Colon cancer is one scary disease. It's the number two cancer killer (after lung cancer), causing more than 50,000 deaths a year.
The key to avoiding the disease is to get regular screenings. Yet out of fear or ignorance, people often shun colonoscopies and other life-saving screening procedures.
Keep clicking as doctors from the University of Michigan explode 10 common myths about colon cancer...
Myth: Colon cancer is a white man's disease
Colon cancer affects men and women equally, and it affects all races. In 2010, there were 102, 900 new cases of colon cancer (49,470 in men and 53,430 in women), according to the American Cancer Society. About equal numbers will die from the disease: 52,000 Americans altogether.
The number one risk factor for colon cancer is age.
Myth: Having no symptoms means I don't have colon cancer
"One of the most common misconceptions is that symptoms will be evident if a person has colorectal cancer. In fact, the most common symptom is no symptoms at all," says Dr. Emina Huang, assistant professor of surgery at the University of Michigan Medical School.
More than half of people diagnosed with colon cancer have no symptoms.
Symptoms such as a change in stool, rectal bleeding, abdominal pain and unexplained weight loss can all signal colon cancer. But once these symptoms begin to develop, it may be a sign of more advanced disease. Half of people diagnosed after symptoms develop will die from colon cancer.
Myth: Preparing for a colonoscopy is hard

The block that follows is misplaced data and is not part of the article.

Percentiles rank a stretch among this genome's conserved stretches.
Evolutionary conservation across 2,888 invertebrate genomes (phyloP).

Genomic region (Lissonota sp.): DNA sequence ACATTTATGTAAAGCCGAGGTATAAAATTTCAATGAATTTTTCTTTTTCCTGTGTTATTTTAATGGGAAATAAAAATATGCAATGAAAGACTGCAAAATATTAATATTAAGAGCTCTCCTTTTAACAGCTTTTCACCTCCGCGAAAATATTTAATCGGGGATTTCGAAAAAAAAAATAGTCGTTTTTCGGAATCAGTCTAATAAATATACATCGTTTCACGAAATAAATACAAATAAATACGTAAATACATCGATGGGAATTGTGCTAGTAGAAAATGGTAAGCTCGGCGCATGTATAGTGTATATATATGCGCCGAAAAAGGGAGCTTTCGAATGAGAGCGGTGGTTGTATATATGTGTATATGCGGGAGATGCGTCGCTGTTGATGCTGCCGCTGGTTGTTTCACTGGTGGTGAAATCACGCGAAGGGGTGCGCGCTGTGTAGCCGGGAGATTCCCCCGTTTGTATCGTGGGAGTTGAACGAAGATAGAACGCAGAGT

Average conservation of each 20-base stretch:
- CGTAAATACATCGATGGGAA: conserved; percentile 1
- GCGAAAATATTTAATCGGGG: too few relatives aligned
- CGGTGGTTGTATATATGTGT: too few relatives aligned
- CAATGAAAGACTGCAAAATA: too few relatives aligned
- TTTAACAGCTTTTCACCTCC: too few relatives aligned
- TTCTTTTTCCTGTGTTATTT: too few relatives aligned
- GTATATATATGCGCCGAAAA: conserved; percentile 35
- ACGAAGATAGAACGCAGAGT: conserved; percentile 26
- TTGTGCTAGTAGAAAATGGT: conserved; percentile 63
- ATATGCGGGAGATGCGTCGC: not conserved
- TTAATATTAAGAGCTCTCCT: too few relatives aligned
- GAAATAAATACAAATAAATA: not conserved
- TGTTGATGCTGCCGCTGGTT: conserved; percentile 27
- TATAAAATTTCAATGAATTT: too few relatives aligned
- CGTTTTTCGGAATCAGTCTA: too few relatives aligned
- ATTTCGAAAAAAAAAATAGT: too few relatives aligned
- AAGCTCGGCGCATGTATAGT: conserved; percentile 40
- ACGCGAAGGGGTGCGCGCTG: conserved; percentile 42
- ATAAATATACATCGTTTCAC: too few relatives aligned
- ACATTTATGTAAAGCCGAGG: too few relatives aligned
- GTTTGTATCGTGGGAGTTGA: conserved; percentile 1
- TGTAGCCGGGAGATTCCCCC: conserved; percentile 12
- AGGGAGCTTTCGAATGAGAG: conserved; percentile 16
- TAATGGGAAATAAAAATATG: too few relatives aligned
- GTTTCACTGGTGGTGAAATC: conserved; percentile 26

Preparing for a colonoscopy involves cleaning the colon, typically with the help of special drinks consumed a day or two before the procedure.
"People shouldn't be afraid of it because they don't want to drink the laxative. There are many more options so you can find something that is tolerable," Turgeon says. Ask your doctor or pharmacist about your options.
Myth: Colonoscopy is unpleasant and uncomfortable
It's not as bad as you think. During the actual procedure, patients are sedated to eliminate discomfort. The procedure itself takes 15-30 minutes and you can resume normal activities the next day.
Myth: Everyone should get a colonoscopy
Colonoscopy screening is recommended for men and women beginning at age 50, unless other risk factors exist.
If you're 50 or older, ask your doctor about screening. If you are younger but have other risk factors - such as a family history of colon cancer, obesity, smoking, ulcerative colitis or Crohn's disease - talk to your doctor about your screening needs. But remember, age is the most significant risk factor for colon cancer.
Myth: Colonoscopy is the only way to screen
There are several screening options, including flexible sigmoidoscopy, fecal occult blood test and double-contrast barium enema. But colonoscopy is considered the gold standard. It detects more cancers, examines the entire colon, and can be used for screening, diagnosis and removing precancerous polyps in one visit.
Myth: A polyp means I have cancer
Polyps are benign growths, though some have the potential to turn cancerous. Polyps can be easily removed during colonoscopy.
Myth Colonoscopy is just for screening
Colonoscopy is an all-in-one tool. It can find and remove polyps and small cancers all during one procedure. If your colonoscopy reveals a polyp, your doctor will remove it immediately. Removing the polyp at this stage prevents it from becoming cancerous.
If colonoscopy reveals cancerous lesions, further treatments may be necessary.
Myth: If I have colon cancer, it means I'm dying
Caught early, colon cancer has a 95 percent survival rate. That's why screening is so important. Once colon cancer has spread to the liver, it's usually deadly, with only a 9 percent survival rate. But even then, treatments are improving.
Myth: Surgery for colon cancer is disfiguring
New surgical advances allow for minimally invasive procedures that leave only a small scar. Patients undergoing laparoscopic surgery may have an easier recovery than patients who have open surgery, which involves making a larger incision. Some evidence suggests cancer control is better with a minimally invasive approach.